The Ottawa Bluesfest is a world class event that showcases local, regional, national and international musicians and since its inception in 1994, it has become one of Canada’s foremost music festivals. Bluesfest was originally established to support and sustain the growth of emerging and diverse musical genres including the Blues, World Music, Alternative, Rock, Jazz, Funk, Soul, Rap, Folk, Urban and other forms of music that develop from time to time and through its remit it has grown to become one of the top ten music festivals in the world according to Billboard Magazine.

The Challenge

As a multi day festival which can run from 9-12 days depending on the touring schedules of the artists, the festival’s organisers faced the challenge of constantly changing the LX and video rigs as well as moving trusses and audio clusters. This year, with one indoor stage and four outdoor stages, the wind conditions could have had a dramatic impact on the festival.

Greg Myers, Lead Audio Systems tech at Wall Sound explained: “The weather can change and when wind speeds and directions come into play, it is vital we have a good understanding of the loads on each point and overall weight is very useful especially if we are near capacity of a motor, point or over all.” Scott Pollard, Technical Director of Bluesfest added: “We wanted to implement the use of load cells to assist us in ensuring we were well within the limits of all of the equipment we were using; stage, trusses, motors etc… For an outdoor festival it is invaluable to be able to monitor the loads as equipment moves  as well as changes that may be caused by environmental factors.”

Having worked with Broadweigh’s Canadian partner, Paradigm Rigging during the 2015 festival, Scott contacted Managing Director, Michael Sorowka who recommended the Broadweigh wireless system as the perfect solution for such a demanding project.

The Solution

Paradigm Rigging has a reputation for handling the load cell monitoring at large  scale events with ease and Ottawa Bluesfest was no different. Michael explained:

“Once Scott had run through the exact requirements, we were able to specify 20 cells and logging kit with laptop, BW-BSue and LOG100. The recent Broadweigh system upgrade which sees the signal boosted to an 800m range proved extremely advantageous in these circumstances, giving seamless readings. The 5/8″ shackles(BW-S325) were also a bonus as we were able to clip right into a one tonne motor and the 3/4″ shackle(BW-S475) can clip directly into a 2 tonne motor meaning the install takes just seconds.”

The Results:

With Scott, and the rest of the team satisfied that the Broadweigh system was the right tool for the job, the system was used on lighting, video and audio house points for the festival. With video and audio going up and down at least once a day, the cells were used on the City Stage which featured acts like Billy Idol, John Fogerty, Red Hot Chili Peppers, Duran Duran, Brad Paisley and many more. At least one of each type of screen, audio cluster and most LX trusses we measured.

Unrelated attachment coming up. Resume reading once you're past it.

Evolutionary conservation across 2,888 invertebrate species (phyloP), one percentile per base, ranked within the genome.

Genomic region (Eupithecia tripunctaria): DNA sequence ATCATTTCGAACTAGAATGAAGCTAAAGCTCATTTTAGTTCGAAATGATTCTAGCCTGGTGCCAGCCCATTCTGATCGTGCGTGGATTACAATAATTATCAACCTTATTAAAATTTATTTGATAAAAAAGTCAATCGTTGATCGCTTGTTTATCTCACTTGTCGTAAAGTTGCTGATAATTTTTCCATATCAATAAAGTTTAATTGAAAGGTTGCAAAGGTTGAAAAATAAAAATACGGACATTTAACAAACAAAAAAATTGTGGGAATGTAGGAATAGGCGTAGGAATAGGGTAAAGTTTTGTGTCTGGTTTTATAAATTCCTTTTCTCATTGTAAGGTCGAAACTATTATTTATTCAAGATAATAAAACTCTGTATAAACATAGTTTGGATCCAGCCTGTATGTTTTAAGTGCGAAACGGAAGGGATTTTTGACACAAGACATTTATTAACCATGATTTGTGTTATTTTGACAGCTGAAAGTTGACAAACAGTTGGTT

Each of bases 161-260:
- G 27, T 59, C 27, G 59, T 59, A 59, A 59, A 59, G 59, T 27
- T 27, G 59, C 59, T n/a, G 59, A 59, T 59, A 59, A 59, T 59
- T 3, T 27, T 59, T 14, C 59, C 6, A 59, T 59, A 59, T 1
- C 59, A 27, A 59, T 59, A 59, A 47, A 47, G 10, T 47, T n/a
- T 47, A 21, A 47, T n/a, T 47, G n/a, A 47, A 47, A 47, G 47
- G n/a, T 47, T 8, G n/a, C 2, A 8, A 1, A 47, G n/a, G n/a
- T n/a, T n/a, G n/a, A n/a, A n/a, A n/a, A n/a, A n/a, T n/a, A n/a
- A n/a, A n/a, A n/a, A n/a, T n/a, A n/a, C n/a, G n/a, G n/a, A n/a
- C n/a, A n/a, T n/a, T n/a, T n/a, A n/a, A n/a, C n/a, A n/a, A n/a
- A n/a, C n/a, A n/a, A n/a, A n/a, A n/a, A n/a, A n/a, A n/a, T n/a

Greg added: “It was a big eye opener to see the drastic weight changes with just one bump on one motor on even a five or six motor lift. On the first day of the festival we were able to adjust the level on our main PA bumpers as they raised in the air in order to balance our load between its two points better. The team  was also able to notice major differences between motor weights on trusses that had multiples of them. In all cases  we were able to correct imbalances, which, had it not been for BroadWeigh, we would never have noticed otherwise.”

Scott added: “The Broadweigh system is both reliable and intuitive. Having the current as well as peak weight for all the points was invaluable. Being able to monitor what is currently happening but also being able to see what happens when you’ve not got your eye on the computer is extremely handy and reassuring. The ability to register ‘warning’ and ‘overload’ weights is also a particularly clever feature. There were several occasions when someone was moving a truss that a warning came up – we simply stopped the movement, corrected the motors and then finished the movement.”

Greg concluded: “For me as a user, I am looking for a system that not only works well but is simple and accurate. This is vital when dealing with multi day, multi stage festivals. I need to be able to count on the data I am receiving so that I can make informed decisions to artists, crews, front office and most importantly I have confidence in the safety of all concerned. Without doubt I will continue to use Broadweigh in the future.”

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